The Most Useless Words

September 1, 2006 — 2 Comments

Bimonthly and biweekly are the two most useless words in the English language. Webster defines bimonthly as: “1) occurring every two months; 2) occurring twice a month.” I’m not kidding. Those are two completely different meanings for the exact same word. How stupid is that? Why in the world do we allow such nonsense to exist? In its definition of the prefix “bi,” Webster has this to say:

Many people are puzzled about bimonthly and biweekly, which are often ambiguous because they are formed from both senses 1b and 2b of bi-. This ambiguity has been in existence for nearly a century and a half and cannot be eliminated by the dictionary. The chief difficulty is that many users of these words assume that others know exactly what they mean, and they do not bother to make their context clear. So if you need bimonthly or biweekly, you should leave some clues in your context to the sense of bi- you mean. And if you need the meaning “twice a,” you can substitute semi- for bi-. Biannual and biennial are usually differentiated.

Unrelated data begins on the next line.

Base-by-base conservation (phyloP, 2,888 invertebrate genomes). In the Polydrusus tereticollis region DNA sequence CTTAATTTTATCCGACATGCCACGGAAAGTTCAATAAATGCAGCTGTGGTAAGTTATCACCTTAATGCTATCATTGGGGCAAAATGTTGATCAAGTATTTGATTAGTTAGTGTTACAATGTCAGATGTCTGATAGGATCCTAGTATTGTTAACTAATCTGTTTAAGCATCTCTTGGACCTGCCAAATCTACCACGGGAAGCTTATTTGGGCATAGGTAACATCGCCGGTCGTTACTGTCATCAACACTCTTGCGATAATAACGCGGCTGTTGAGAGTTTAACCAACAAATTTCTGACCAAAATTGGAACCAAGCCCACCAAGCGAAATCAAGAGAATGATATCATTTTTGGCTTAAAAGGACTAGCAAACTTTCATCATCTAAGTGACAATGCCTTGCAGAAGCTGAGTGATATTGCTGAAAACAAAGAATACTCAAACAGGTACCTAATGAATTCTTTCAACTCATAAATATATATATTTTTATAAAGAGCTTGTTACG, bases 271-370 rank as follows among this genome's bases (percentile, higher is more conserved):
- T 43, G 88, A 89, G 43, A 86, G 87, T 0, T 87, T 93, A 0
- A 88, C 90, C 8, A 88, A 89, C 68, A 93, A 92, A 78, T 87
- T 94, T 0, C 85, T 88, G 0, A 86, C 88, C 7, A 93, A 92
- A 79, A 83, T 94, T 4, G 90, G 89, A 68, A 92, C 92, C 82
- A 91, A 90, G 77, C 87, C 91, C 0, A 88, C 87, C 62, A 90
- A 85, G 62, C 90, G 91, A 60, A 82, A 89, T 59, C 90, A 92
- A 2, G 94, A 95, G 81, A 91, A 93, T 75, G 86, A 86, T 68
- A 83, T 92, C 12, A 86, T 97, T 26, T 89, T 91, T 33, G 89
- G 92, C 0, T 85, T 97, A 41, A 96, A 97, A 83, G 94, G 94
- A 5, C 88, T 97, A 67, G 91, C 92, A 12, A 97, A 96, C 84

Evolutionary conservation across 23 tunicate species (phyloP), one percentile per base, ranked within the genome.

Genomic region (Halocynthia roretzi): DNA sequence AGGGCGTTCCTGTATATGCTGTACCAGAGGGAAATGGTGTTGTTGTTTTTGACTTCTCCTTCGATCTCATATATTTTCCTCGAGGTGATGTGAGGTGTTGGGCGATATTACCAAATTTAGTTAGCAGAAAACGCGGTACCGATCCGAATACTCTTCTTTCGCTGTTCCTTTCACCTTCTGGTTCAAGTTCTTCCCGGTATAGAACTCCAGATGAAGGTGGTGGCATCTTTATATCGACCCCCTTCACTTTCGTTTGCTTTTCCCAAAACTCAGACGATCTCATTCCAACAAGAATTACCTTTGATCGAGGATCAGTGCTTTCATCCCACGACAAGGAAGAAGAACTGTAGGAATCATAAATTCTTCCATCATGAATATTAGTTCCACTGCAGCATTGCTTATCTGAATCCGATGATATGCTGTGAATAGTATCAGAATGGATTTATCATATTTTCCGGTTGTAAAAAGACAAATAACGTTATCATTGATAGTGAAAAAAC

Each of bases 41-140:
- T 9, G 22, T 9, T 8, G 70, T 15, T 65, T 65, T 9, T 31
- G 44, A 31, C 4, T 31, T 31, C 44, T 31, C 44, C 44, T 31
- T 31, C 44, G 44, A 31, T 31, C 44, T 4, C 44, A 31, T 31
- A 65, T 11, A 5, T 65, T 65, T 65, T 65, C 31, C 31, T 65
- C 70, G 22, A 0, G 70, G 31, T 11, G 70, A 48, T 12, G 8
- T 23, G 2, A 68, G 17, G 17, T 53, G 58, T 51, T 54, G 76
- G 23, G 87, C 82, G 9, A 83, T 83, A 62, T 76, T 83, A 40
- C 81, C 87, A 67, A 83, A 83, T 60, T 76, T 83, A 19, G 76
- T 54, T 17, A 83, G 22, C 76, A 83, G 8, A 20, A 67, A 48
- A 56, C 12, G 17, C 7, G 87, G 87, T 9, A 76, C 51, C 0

Like they said, semimonthly is defined as twice a month, so that answers my problem. But I vote for eliminating bimonthly and biweekly from the English language because they are useless.



2 responses to The Most Useless Words

  1. I agree! I am going to start taking a poll biweekly to see how other people feel about this ambiguity.

  2. The experts at Oxford say the same (
    They also answer several other interesting questions about the English language, like what some of the longest words are-spectrophotofluorometrically (28 letters), pseudopseudohypoparathyroidism (30 letters).

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